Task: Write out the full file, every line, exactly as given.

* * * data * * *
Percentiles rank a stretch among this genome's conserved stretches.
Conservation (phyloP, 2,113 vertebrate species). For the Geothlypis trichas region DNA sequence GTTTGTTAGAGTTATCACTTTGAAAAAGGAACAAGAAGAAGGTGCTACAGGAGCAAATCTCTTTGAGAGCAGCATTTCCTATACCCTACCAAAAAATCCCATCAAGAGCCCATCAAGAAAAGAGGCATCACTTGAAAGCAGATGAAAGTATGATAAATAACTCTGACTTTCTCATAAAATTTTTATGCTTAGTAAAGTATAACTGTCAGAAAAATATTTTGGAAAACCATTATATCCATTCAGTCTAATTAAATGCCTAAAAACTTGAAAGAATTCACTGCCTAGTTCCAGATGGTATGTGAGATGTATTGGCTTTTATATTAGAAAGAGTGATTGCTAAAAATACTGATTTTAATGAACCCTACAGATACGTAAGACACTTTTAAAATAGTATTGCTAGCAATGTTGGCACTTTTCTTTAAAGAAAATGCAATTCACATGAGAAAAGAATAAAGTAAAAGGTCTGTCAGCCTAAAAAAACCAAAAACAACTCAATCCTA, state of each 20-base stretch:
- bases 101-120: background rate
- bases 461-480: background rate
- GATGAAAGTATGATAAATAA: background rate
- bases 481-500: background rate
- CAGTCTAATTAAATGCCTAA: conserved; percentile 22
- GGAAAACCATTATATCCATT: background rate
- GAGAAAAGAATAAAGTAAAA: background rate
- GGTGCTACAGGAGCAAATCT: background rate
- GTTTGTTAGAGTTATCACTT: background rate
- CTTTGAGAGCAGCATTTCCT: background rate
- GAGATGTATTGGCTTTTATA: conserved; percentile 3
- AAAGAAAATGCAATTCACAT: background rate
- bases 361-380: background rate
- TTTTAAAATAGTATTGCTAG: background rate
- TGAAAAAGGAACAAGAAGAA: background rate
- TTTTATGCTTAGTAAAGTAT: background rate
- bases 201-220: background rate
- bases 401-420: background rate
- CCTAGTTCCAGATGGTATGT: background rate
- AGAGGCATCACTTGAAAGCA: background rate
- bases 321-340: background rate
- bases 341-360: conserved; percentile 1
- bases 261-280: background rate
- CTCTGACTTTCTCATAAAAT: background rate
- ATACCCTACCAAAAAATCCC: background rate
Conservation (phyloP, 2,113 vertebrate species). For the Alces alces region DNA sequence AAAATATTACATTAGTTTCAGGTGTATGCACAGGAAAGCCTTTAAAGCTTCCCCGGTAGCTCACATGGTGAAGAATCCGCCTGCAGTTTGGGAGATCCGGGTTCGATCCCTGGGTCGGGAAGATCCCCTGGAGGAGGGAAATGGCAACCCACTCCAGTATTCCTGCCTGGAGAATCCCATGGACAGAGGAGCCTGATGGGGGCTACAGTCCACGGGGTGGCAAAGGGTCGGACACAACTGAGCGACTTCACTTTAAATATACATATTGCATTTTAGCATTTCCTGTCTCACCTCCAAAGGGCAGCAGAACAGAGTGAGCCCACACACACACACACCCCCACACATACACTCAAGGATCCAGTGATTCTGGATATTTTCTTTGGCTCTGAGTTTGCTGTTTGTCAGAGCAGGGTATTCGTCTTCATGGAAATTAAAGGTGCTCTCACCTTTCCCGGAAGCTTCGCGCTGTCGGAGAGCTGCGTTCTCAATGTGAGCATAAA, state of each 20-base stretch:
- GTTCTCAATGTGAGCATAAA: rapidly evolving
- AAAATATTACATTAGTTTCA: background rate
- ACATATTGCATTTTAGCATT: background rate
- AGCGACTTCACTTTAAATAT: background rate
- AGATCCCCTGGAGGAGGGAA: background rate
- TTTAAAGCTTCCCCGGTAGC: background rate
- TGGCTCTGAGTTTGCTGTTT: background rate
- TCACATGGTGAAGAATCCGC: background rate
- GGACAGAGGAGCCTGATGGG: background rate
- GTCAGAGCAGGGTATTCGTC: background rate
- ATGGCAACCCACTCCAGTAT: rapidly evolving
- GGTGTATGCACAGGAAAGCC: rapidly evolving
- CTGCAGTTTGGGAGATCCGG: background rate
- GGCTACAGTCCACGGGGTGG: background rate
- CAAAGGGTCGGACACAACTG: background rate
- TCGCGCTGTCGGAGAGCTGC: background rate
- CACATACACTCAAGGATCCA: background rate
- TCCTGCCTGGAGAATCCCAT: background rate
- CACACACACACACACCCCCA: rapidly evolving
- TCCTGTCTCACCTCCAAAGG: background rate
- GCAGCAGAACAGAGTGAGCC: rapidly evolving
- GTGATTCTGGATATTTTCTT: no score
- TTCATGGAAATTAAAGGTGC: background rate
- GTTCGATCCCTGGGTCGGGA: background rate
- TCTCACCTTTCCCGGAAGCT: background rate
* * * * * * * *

Percentiles rank a stretch among this genome's conserved stretches.
Conservation (phyloP, 2,113 vertebrate species). For the Geothlypis trichas region DNA sequence GTTTGTTAGAGTTATCACTTTGAAAAAGGAACAAGAAGAAGGTGCTACAGGAGCAAATCTCTTTGAGAGCAGCATTTCCTATACCCTACCAAAAAATCCCATCAAGAGCCCATCAAGAAAAGAGGCATCACTTGAAAGCAGATGAAAGTATGATAAATAACTCTGACTTTCTCATAAAATTTTTATGCTTAGTAAAGTATAACTGTCAGAAAAATATTTTGGAAAACCATTATATCCATTCAGTCTAATTAAATGCCTAAAAACTTGAAAGAATTCACTGCCTAGTTCCAGATGGTATGTGAGATGTATTGGCTTTTATATTAGAAAGAGTGATTGCTAAAAATACTGATTTTAATGAACCCTACAGATACGTAAGACACTTTTAAAATAGTATTGCTAGCAATGTTGGCACTTTTCTTTAAAGAAAATGCAATTCACATGAGAAAAGAATAAAGTAAAAGGTCTGTCAGCCTAAAAAAACCAAAAACAACTCAATCCTA, state of each 20-base stretch:
- bases 101-120: background rate
- bases 461-480: background rate
- GATGAAAGTATGATAAATAA: background rate
- bases 481-500: background rate
- CAGTCTAATTAAATGCCTAA: conserved; percentile 22
- GGAAAACCATTATATCCATT: background rate
- GAGAAAAGAATAAAGTAAAA: background rate
- GGTGCTACAGGAGCAAATCT: background rate
- GTTTGTTAGAGTTATCACTT: background rate
- CTTTGAGAGCAGCATTTCCT: background rate
- GAGATGTATTGGCTTTTATA: conserved; percentile 3
- AAAGAAAATGCAATTCACAT: background rate
- bases 361-380: background rate
- TTTTAAAATAGTATTGCTAG: background rate
- TGAAAAAGGAACAAGAAGAA: background rate
- TTTTATGCTTAGTAAAGTAT: background rate
- bases 201-220: background rate
- bases 401-420: background rate
- CCTAGTTCCAGATGGTATGT: background rate
- AGAGGCATCACTTGAAAGCA: background rate
- bases 321-340: background rate
- bases 341-360: conserved; percentile 1
- bases 261-280: background rate
- CTCTGACTTTCTCATAAAAT: background rate
- ATACCCTACCAAAAAATCCC: background rate
Conservation (phyloP, 2,113 vertebrate species). For the Alces alces region DNA sequence AAAATATTACATTAGTTTCAGGTGTATGCACAGGAAAGCCTTTAAAGCTTCCCCGGTAGCTCACATGGTGAAGAATCCGCCTGCAGTTTGGGAGATCCGGGTTCGATCCCTGGGTCGGGAAGATCCCCTGGAGGAGGGAAATGGCAACCCACTCCAGTATTCCTGCCTGGAGAATCCCATGGACAGAGGAGCCTGATGGGGGCTACAGTCCACGGGGTGGCAAAGGGTCGGACACAACTGAGCGACTTCACTTTAAATATACATATTGCATTTTAGCATTTCCTGTCTCACCTCCAAAGGGCAGCAGAACAGAGTGAGCCCACACACACACACACCCCCACACATACACTCAAGGATCCAGTGATTCTGGATATTTTCTTTGGCTCTGAGTTTGCTGTTTGTCAGAGCAGGGTATTCGTCTTCATGGAAATTAAAGGTGCTCTCACCTTTCCCGGAAGCTTCGCGCTGTCGGAGAGCTGCGTTCTCAATGTGAGCATAAA, state of each 20-base stretch:
- GTTCTCAATGTGAGCATAAA: rapidly evolving
- AAAATATTACATTAGTTTCA: background rate
- ACATATTGCATTTTAGCATT: background rate
- AGCGACTTCACTTTAAATAT: background rate
- AGATCCCCTGGAGGAGGGAA: background rate
- TTTAAAGCTTCCCCGGTAGC: background rate
- TGGCTCTGAGTTTGCTGTTT: background rate
- TCACATGGTGAAGAATCCGC: background rate
- GGACAGAGGAGCCTGATGGG: background rate
- GTCAGAGCAGGGTATTCGTC: background rate
- ATGGCAACCCACTCCAGTAT: rapidly evolving
- GGTGTATGCACAGGAAAGCC: rapidly evolving
- CTGCAGTTTGGGAGATCCGG: background rate
- GGCTACAGTCCACGGGGTGG: background rate
- CAAAGGGTCGGACACAACTG: background rate
- TCGCGCTGTCGGAGAGCTGC: background rate
- CACATACACTCAAGGATCCA: background rate
- TCCTGCCTGGAGAATCCCAT: background rate
- CACACACACACACACCCCCA: rapidly evolving
- TCCTGTCTCACCTCCAAAGG: background rate
- GCAGCAGAACAGAGTGAGCC: rapidly evolving
- GTGATTCTGGATATTTTCTT: no score
- TTCATGGAAATTAAAGGTGC: background rate
- GTTCGATCCCTGGGTCGGGA: background rate
- TCTCACCTTTCCCGGAAGCT: background rate